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Disease Information Sheets

Snake bites

There are many species of venomous and non-venomous snakes found worldwide. The vast majority of snake species represent no threat to humans, however the consequences of an inoculative bite by a venomous species vary from local swelling and pain (Two-striped night adder) to respiratory failure and death within 5 hours (African banded cobra).


How common is it?

An estimated 5 million people are bitten each year, with at least 100,000 deaths and around three times as many amputations and other permanent disabilities each year. Victims are mainly women, children and farmers living in poor rural communities where health systems are not well equipped and medical resources are sparse.


Are travellers and/or expat workers at risk?

Yes. Not every snake is poisonous, nor do poisonous snakes eject venom every time they bite. Effects of bites vary depending on the age, health and fitness of the patient and also the characteristics of the individual snake.


What is the illness?

Signs and symptoms associated with the injection of venom may include:

  • swelling, bruising and blistering around the bite site

  • tissue death and/or gangrene around the bite site

  • dizziness, confusion or loss of consciousness

  • bleeding

  • breathing difficulties

  • paralysis


Timings are very variable, but generally symptoms manifest between 5 minutes and 10 hours post-bite, and death may occur between 5 and 15-hours post-bite without medical intervention. Rarely respiratory failure may occur after just 30 minutes following cobra and mamba bites; death from viper bites is usually more delayed - up to 48 hours after the envenomation.


How is it prevented?


  • Know the local species, where they live and rest, times (daily and seasonal) of particular risk and association with climatic extremes (e.g. after floods)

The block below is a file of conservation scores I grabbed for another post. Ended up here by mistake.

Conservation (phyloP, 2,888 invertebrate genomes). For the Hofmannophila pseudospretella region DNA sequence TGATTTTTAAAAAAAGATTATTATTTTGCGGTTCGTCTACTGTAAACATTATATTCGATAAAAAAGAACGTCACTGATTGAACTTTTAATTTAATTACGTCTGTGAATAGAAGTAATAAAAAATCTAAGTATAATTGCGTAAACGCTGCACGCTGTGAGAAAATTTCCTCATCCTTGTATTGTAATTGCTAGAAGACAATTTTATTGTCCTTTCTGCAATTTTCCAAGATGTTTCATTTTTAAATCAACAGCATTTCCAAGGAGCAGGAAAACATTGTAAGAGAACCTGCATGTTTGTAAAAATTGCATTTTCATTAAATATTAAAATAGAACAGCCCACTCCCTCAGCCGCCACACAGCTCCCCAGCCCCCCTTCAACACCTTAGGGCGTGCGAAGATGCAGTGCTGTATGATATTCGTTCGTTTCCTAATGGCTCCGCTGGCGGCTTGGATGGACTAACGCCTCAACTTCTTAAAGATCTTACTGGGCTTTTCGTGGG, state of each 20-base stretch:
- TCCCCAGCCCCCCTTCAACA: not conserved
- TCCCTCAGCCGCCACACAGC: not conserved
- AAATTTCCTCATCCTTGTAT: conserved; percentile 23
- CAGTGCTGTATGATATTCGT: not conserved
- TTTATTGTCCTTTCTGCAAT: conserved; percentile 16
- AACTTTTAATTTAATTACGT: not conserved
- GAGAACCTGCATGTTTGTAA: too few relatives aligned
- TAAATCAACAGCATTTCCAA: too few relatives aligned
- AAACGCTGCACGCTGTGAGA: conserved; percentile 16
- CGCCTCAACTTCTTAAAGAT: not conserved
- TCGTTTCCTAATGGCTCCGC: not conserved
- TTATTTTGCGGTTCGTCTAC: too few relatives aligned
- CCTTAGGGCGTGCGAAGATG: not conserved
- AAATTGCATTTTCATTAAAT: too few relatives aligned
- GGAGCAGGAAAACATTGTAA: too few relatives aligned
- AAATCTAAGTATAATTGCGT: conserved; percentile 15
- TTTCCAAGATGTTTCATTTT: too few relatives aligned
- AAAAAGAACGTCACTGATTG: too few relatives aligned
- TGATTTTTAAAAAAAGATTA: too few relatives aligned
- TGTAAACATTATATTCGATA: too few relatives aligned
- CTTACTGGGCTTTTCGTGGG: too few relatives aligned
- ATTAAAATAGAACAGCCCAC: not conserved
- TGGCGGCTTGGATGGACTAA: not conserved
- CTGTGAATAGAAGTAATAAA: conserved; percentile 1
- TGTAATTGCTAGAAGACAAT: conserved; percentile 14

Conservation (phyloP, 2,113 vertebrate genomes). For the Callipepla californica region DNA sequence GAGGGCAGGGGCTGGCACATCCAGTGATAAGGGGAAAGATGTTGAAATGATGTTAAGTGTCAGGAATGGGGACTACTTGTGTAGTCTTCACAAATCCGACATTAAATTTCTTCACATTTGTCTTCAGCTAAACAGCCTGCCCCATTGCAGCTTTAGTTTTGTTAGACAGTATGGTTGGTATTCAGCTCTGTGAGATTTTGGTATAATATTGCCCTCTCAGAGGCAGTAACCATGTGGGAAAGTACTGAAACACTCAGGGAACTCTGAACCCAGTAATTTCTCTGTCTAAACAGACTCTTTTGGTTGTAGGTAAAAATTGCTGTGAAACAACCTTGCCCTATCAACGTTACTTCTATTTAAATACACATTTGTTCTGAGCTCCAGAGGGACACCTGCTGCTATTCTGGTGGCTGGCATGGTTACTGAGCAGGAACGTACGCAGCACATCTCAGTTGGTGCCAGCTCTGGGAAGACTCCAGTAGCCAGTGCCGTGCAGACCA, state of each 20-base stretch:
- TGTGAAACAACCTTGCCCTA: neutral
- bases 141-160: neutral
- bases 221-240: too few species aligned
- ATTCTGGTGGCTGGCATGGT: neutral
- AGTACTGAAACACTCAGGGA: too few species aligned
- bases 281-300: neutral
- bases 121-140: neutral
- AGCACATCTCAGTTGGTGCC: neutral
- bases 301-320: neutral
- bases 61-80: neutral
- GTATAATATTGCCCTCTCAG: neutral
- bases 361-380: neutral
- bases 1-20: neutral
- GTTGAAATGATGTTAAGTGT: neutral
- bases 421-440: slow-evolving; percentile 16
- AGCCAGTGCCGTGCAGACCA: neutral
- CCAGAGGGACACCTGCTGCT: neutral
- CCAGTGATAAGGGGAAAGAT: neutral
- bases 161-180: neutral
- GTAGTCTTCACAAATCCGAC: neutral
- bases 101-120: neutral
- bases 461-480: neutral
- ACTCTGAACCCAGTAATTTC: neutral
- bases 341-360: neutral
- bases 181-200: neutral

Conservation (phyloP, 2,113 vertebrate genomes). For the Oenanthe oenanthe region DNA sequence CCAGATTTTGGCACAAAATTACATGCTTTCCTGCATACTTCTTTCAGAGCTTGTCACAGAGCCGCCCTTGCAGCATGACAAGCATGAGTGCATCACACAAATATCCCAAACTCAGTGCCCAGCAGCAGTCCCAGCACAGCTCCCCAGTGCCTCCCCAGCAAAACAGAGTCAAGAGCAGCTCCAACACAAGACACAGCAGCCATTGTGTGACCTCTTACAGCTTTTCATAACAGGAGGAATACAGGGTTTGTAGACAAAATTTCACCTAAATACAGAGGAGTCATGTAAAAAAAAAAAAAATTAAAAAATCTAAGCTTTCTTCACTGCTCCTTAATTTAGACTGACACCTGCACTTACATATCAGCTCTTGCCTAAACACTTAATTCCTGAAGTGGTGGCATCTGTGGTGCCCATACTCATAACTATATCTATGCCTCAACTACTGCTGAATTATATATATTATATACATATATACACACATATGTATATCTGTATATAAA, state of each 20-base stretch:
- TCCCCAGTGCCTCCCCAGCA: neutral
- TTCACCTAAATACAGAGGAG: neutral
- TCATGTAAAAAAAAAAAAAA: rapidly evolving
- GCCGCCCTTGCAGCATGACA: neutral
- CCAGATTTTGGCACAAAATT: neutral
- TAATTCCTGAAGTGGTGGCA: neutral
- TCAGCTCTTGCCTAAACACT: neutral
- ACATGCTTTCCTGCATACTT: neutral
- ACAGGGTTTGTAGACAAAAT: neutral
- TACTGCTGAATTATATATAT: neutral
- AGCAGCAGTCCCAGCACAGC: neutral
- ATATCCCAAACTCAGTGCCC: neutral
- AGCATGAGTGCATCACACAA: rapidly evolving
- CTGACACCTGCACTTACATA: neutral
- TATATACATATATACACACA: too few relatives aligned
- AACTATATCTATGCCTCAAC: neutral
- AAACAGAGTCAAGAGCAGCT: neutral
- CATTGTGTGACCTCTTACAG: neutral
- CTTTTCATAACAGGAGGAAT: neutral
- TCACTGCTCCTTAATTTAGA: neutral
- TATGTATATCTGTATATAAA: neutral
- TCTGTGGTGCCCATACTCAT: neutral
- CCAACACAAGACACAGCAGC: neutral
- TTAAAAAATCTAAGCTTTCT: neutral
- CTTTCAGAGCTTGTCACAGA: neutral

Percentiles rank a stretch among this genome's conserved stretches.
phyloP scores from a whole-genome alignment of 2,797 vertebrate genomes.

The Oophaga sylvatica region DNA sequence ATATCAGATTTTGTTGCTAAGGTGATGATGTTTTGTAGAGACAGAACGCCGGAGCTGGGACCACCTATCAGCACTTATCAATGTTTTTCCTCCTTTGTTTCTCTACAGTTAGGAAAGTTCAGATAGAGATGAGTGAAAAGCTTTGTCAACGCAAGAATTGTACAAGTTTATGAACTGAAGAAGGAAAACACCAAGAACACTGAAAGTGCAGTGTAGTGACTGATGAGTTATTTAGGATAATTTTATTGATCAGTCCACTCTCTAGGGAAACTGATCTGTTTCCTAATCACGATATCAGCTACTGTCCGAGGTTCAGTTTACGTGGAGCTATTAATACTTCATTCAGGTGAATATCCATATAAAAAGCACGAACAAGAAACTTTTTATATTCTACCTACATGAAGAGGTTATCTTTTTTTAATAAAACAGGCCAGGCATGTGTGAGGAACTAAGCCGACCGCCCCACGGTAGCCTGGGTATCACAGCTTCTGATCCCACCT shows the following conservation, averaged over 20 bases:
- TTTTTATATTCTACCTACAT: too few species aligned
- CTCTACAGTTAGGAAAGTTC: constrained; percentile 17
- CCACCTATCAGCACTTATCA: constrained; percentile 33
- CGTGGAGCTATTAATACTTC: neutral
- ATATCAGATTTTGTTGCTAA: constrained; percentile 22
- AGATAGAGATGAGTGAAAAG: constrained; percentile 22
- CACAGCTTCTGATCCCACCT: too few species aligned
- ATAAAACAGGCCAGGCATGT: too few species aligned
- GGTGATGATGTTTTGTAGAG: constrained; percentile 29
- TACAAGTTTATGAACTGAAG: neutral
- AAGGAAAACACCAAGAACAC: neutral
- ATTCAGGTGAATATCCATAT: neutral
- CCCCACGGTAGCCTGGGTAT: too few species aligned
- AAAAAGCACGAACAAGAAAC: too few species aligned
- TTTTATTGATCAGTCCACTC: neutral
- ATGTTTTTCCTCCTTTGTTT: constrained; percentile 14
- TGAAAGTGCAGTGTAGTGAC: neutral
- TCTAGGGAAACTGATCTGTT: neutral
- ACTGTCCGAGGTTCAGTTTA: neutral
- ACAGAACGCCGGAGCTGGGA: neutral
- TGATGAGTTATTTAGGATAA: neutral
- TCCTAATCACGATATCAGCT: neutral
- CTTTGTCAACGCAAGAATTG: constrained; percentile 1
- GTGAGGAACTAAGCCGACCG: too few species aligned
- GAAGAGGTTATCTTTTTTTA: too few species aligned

• Ensure avoidance of traditional, ineffective or harmful first aid treatments



  • Wear protective clothing, especially on the feet and legs - stout boots, trousers, gaiters

  • Carry a torch at night

  • Do not sleep in open or poorly sealed accommodation

  • If sleeping on the ground is unavoidable, a well tucked-in mosquito net or, in a tent, a sealed ground sheet should be used – a hammock or camp bed is preferable



  • Avoid areas where snakes are likely to rest or hunt - particularly in vegetation, under logs, rocks, tyre piles etc.

  • Look before you step or reach; stamp your feet as you walk; never corner a snake

  • Do not handle dead snakes and avoid snake charmers’ performances

  • Impeccable camp hygiene to avoid rodent infestation attracting snakes

  • If you surprise a snake, stay calm, move slowly, back away


How should it be treated in the field?

The most important factor in the management of snakebite is to deliver the patient to a medical facility as rapidly and as safely possible. First aid measures aim to delay the development of life-threatening respiratory paralysis and shock, but should only be taken if they do not delay the transportation of the patient to medical care.


Unless the bite was definitely not by a neurotoxic cobra or mamba, pressure immobilisation of the entire limb should be used. The patient should not be allowed to walk unless this would severely delay the evacuation.


Should I carry antivenom?

Probably not. Severe allergic reactions are common with antivenom therapy. Its use in the field should only be contemplated where a qualified, equipped and experienced physician is on scene, prepared to manage an anaphylactic reaction (i.e. able to perform advanced resuscitation techniques including intubation and drug therapy). The focus of your safety in the field should be on rapid evacuation - knowing where to go, how, and being able to communicate - as well as preventing being bitten in the first place.

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